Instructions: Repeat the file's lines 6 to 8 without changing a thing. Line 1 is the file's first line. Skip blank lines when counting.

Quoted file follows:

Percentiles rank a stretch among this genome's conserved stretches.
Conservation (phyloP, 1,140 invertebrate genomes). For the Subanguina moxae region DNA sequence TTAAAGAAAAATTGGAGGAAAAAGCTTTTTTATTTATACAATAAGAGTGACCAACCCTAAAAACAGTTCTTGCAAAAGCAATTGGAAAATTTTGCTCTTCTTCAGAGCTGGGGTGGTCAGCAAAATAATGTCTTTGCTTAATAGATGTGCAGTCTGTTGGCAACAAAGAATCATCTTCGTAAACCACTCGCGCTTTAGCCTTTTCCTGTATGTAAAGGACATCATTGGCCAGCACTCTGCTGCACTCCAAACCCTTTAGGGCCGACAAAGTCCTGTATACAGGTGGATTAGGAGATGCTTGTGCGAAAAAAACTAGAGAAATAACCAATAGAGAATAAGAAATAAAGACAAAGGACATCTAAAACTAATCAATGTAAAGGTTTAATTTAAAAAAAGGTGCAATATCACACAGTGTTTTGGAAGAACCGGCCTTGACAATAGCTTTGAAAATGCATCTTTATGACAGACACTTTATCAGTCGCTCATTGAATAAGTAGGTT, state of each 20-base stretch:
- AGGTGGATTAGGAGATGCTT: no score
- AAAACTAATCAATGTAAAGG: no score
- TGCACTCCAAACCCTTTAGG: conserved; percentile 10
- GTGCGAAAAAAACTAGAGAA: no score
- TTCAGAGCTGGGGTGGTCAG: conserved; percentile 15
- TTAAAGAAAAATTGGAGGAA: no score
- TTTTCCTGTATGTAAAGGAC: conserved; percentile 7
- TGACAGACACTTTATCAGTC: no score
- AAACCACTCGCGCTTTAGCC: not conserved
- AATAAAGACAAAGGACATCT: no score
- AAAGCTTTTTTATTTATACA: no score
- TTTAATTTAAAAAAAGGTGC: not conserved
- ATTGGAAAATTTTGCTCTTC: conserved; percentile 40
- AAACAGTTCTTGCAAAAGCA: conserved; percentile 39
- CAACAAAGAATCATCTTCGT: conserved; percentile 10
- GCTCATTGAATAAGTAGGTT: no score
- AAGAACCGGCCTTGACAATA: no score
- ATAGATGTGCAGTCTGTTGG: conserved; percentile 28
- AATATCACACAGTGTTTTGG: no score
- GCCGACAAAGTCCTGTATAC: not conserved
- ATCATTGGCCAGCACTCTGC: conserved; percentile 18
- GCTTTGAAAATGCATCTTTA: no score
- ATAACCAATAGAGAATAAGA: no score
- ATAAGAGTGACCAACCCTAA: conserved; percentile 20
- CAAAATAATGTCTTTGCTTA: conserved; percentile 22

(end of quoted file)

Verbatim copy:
- GTGCGAAAAAAACTAGAGAA: no score
- TTCAGAGCTGGGGTGGTCAG: conserved; percentile 15
- TTAAAGAAAAATTGGAGGAA: no score